Today my guest is the wonderful Roberta Blablanski, who is here to talk about her favourite stories set in the 1980s. Now, I must admit that reading the post was a bit funny since it’s from the time before I was born 😀
Her book Return to Sender spans over three decades. Drew and Wes meet in 1986 when they are both thirteen, and the story follows them through adulthood and middle age.
I grew up in the 80’s and have such strong nostalgia for pop culture of that time. I especially love stories set during the 1980s. Here are some of my favorites.
Conjoined at the Soul by Huston Piner
Randy Clark is a sixteen-year-old high school sophomore in late 1979, and is coming to terms with his sexuality. The book opens with Randy admitting to himself that he is gay. As he navigates his new identity during a time when being gay was not accepted, he discovers things and people he once thought he has figured out are not what they seem.
I love books set in the 80’s and this is close enough that I squealed every time a favorite band or fashion from that time was mentioned. Randy comes across as endearingly naïve and clueless. His instincts about others’ motivations are way off the mark and he finds himself in less than favorable positions. He’s so insecure that he wobbles back on forth on his resolve about certain situations and people. He has a lot of growing up to do, especially when it comes to how to be in a relationship and how he should be treated.
The author does a fantastic job of fleshing out characters typical for the late 70’s. Although this is before the AIDS epidemic, the consensus of same sex relationships is that they are distasteful. Not only does the author address homophobia, he also addresses racism and antisemitism. Randy’s father is a racist through and through. He endlessly spouts off demeaning names for non-white and non-Christian people. Randy recognizes his dad’s awful behavior and, in a way, accepts that this is just the way it is.
If it were not for the seriousness of the hate that takes place in this book, Randy’s naivety would be sort of amusing. He can’t seem to understand why certain waitresses will not serve his table of friends that includes an interracial couple. And when they get kicked out of the restaurant by the owner, he is doubly shocked at the owner’s attitude. He is also not aware of how subtle he needs to be when showing affection to another boy at times.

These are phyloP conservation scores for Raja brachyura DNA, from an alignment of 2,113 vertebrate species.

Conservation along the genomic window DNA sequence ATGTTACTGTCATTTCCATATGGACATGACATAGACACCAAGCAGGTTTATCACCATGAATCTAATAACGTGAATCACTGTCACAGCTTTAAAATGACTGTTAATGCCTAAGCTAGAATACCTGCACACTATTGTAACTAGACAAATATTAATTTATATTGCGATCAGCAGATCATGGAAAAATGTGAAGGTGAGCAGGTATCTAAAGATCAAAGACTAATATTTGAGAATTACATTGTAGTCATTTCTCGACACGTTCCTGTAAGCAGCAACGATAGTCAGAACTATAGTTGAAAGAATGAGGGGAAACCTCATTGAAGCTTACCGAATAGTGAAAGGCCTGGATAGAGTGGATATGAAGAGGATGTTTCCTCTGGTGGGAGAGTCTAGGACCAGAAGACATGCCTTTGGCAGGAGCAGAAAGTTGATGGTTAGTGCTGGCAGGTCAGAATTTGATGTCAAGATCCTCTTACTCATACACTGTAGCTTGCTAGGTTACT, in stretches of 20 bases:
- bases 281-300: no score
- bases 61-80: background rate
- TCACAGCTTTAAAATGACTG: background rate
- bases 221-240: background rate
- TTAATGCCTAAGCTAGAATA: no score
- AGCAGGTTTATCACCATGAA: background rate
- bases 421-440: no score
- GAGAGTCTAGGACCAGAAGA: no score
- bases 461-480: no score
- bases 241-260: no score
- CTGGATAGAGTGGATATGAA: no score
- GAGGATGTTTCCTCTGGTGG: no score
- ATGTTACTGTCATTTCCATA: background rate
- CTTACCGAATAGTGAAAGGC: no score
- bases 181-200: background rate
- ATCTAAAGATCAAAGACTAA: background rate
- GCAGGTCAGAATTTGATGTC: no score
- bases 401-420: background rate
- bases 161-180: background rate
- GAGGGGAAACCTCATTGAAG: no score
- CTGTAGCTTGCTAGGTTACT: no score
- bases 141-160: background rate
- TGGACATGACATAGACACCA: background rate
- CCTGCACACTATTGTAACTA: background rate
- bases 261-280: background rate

A few things that surprised me about this book were the number of characters that are revealed to be gay and the lackadaisical way Randy shares intimacy with others, whether due to peer pressure or his own misguidance. However, I did appreciate the frank way the author dealt with them. The characters and their conflicts felt real.
Trailer Trash by Marie Sexton
Trailer Trash has to be one of the heaviest reads I’ve ever enjoyed. It’s raw and angsty and brutal. Sexton sugarcoats not one thing in her telling of a small, practically ghost town in 1980’s Wyoming, and high school students Nate and Cody. There is stark class divide between Nate, new to town after his parents’ divorce, and Cody, known about town as “trailer trash.”
Again, all the pop culture references from that time period–especially the music and movie references–delighted me. This story is so well written, I couldn’t put it down. The development of Cody and Nate’s relationship, the stigma of being poor and gay (Nate), and the challenges of being the new kid (Cody), were perfectly conveyed.
One topic that is virtually impossible to gloss over from that time period is AIDS. The fear, the misinformation, and the unknown of this disease, and the shame tied to being gay are addressed in such a way that a reader of any generation will get a perfect snapshot of the challenges Nate and Cody face.
Blink by Rick R. Reed
Rick R. Reed has this amazing talent for creating real characters experiencing true-to-life situations. In his afterword, Reed describes how Andy, one of these MCs, is loosely based on his real-life experiences, and that makes the story all the more compelling. Part of the story is set in the 1980’s, my favorite decade., and I appreciated the 80’s music and style references. Reed perfectly conveys the complexity of being gay and Catholic at that time through Andy. In sharp contrast is Carlos, an out and proud former seminary student. I enjoyed reading Andy and Carlos’ journey from missed connection to second chance. The story doesn’t focus so much on these two as a couple and in a relationship; rather, the focus is on each character’s growth and experiences as adults until their eventual reconnection. This allows the reader to get to know Andy and Carlos individually and not as two pieces of a whole. As we all know, life goes on, regardless of one’s attraction to another. Blink is a perfectly crafted story in that respect. Life, death, illness, divorce, and failed and successful relationships are not merely plot devices in this story, but events that feel genuine and natural to the telling of Andy and Carlos’ story.
Roberta Blablanski hails from The Big Easy: New Orleans, Louisiana. She draws inspiration from her colorful hometown and her former life as a college radio DJ. When she isn’t writing, she spends her days searching for the world’s best Bloody Mary and avoiding people she went to high school with. Her normal habitat is curled up in bed with a good book and a cup of coffee. Roberta developed a love of books at an early age, spending her summers at the library. Years later, after watching the American version of the television show Queer as Folk, she began searching for books featuring queer characters finding love. Most recently, she began writing queer love stories of her own, drawing from her own personal experiences and creating characters and story lines as vibrant as her ever-changing hair color.